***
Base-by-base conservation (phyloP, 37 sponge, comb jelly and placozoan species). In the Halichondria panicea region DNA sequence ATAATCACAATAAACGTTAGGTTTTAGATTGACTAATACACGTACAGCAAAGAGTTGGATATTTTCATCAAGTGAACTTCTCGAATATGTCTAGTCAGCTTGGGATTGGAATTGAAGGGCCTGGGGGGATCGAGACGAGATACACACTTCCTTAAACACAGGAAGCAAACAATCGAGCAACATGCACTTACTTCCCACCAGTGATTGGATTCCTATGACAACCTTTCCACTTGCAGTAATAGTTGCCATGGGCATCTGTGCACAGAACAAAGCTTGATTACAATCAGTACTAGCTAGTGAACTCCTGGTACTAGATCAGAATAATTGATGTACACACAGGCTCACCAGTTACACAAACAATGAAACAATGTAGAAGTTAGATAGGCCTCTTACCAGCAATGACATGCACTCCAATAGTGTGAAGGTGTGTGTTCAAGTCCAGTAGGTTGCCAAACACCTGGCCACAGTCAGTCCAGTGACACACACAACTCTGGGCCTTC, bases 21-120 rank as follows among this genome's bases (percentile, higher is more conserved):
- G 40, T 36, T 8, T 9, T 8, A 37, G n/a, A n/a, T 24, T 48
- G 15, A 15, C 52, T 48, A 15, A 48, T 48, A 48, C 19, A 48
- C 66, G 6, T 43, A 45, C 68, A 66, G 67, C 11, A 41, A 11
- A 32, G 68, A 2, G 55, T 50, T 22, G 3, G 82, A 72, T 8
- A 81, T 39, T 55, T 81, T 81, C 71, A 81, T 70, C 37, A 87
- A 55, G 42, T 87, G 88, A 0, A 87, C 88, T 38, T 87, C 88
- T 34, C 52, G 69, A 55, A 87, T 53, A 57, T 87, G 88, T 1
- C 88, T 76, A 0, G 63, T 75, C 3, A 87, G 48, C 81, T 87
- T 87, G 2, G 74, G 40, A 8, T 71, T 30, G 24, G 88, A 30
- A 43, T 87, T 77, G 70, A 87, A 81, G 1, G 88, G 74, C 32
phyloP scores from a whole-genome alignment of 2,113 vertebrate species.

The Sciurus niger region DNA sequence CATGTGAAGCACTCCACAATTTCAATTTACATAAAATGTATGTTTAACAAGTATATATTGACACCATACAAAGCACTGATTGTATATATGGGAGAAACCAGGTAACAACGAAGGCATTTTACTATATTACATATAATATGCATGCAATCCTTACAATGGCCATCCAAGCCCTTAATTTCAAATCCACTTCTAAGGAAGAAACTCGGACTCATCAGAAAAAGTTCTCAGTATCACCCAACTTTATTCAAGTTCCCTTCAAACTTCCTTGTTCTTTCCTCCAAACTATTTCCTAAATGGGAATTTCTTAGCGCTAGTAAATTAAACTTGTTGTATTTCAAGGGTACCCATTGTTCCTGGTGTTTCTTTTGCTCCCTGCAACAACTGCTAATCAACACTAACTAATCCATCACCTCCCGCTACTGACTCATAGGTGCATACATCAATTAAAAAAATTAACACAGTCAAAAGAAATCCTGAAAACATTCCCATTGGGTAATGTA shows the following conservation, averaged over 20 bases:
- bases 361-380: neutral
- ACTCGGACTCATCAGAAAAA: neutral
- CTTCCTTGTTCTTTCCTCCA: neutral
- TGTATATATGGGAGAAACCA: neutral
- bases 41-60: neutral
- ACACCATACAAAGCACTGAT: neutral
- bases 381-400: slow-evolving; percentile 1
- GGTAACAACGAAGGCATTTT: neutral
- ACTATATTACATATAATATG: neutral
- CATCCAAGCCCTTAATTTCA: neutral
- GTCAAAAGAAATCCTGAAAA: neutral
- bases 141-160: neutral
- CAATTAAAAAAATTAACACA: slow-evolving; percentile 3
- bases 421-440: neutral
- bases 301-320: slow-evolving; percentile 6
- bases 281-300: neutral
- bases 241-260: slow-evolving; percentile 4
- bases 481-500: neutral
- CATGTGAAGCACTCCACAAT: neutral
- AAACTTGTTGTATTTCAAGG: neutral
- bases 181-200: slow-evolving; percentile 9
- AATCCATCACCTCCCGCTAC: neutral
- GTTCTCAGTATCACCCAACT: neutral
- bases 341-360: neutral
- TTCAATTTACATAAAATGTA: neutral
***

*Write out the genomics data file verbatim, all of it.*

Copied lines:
Base-by-base conservation (phyloP, 37 sponge, comb jelly and placozoan species). In the Halichondria panicea region DNA sequence ATAATCACAATAAACGTTAGGTTTTAGATTGACTAATACACGTACAGCAAAGAGTTGGATATTTTCATCAAGTGAACTTCTCGAATATGTCTAGTCAGCTTGGGATTGGAATTGAAGGGCCTGGGGGGATCGAGACGAGATACACACTTCCTTAAACACAGGAAGCAAACAATCGAGCAACATGCACTTACTTCCCACCAGTGATTGGATTCCTATGACAACCTTTCCACTTGCAGTAATAGTTGCCATGGGCATCTGTGCACAGAACAAAGCTTGATTACAATCAGTACTAGCTAGTGAACTCCTGGTACTAGATCAGAATAATTGATGTACACACAGGCTCACCAGTTACACAAACAATGAAACAATGTAGAAGTTAGATAGGCCTCTTACCAGCAATGACATGCACTCCAATAGTGTGAAGGTGTGTGTTCAAGTCCAGTAGGTTGCCAAACACCTGGCCACAGTCAGTCCAGTGACACACACAACTCTGGGCCTTC, bases 21-120 rank as follows among this genome's bases (percentile, higher is more conserved):
- G 40, T 36, T 8, T 9, T 8, A 37, G n/a, A n/a, T 24, T 48
- G 15, A 15, C 52, T 48, A 15, A 48, T 48, A 48, C 19, A 48
- C 66, G 6, T 43, A 45, C 68, A 66, G 67, C 11, A 41, A 11
- A 32, G 68, A 2, G 55, T 50, T 22, G 3, G 82, A 72, T 8
- A 81, T 39, T 55, T 81, T 81, C 71, A 81, T 70, C 37, A 87
- A 55, G 42, T 87, G 88, A 0, A 87, C 88, T 38, T 87, C 88
- T 34, C 52, G 69, A 55, A 87, T 53, A 57, T 87, G 88, T 1
- C 88, T 76, A 0, G 63, T 75, C 3, A 87, G 48, C 81, T 87
- T 87, G 2, G 74, G 40, A 8, T 71, T 30, G 24, G 88, A 30
- A 43, T 87, T 77, G 70, A 87, A 81, G 1, G 88, G 74, C 32
phyloP scores from a whole-genome alignment of 2,113 vertebrate species.

The Sciurus niger region DNA sequence CATGTGAAGCACTCCACAATTTCAATTTACATAAAATGTATGTTTAACAAGTATATATTGACACCATACAAAGCACTGATTGTATATATGGGAGAAACCAGGTAACAACGAAGGCATTTTACTATATTACATATAATATGCATGCAATCCTTACAATGGCCATCCAAGCCCTTAATTTCAAATCCACTTCTAAGGAAGAAACTCGGACTCATCAGAAAAAGTTCTCAGTATCACCCAACTTTATTCAAGTTCCCTTCAAACTTCCTTGTTCTTTCCTCCAAACTATTTCCTAAATGGGAATTTCTTAGCGCTAGTAAATTAAACTTGTTGTATTTCAAGGGTACCCATTGTTCCTGGTGTTTCTTTTGCTCCCTGCAACAACTGCTAATCAACACTAACTAATCCATCACCTCCCGCTACTGACTCATAGGTGCATACATCAATTAAAAAAATTAACACAGTCAAAAGAAATCCTGAAAACATTCCCATTGGGTAATGTA shows the following conservation, averaged over 20 bases:
- bases 361-380: neutral
- ACTCGGACTCATCAGAAAAA: neutral
- CTTCCTTGTTCTTTCCTCCA: neutral
- TGTATATATGGGAGAAACCA: neutral
- bases 41-60: neutral
- ACACCATACAAAGCACTGAT: neutral
- bases 381-400: slow-evolving; percentile 1
- GGTAACAACGAAGGCATTTT: neutral
- ACTATATTACATATAATATG: neutral
- CATCCAAGCCCTTAATTTCA: neutral
- GTCAAAAGAAATCCTGAAAA: neutral
- bases 141-160: neutral
- CAATTAAAAAAATTAACACA: slow-evolving; percentile 3
- bases 421-440: neutral
- bases 301-320: slow-evolving; percentile 6
- bases 281-300: neutral
- bases 241-260: slow-evolving; percentile 4
- bases 481-500: neutral
- CATGTGAAGCACTCCACAAT: neutral
- AAACTTGTTGTATTTCAAGG: neutral
- bases 181-200: slow-evolving; percentile 9
- AATCCATCACCTCCCGCTAC: neutral
- GTTCTCAGTATCACCCAACT: neutral
- bases 341-360: neutral
- TTCAATTTACATAAAATGTA: neutral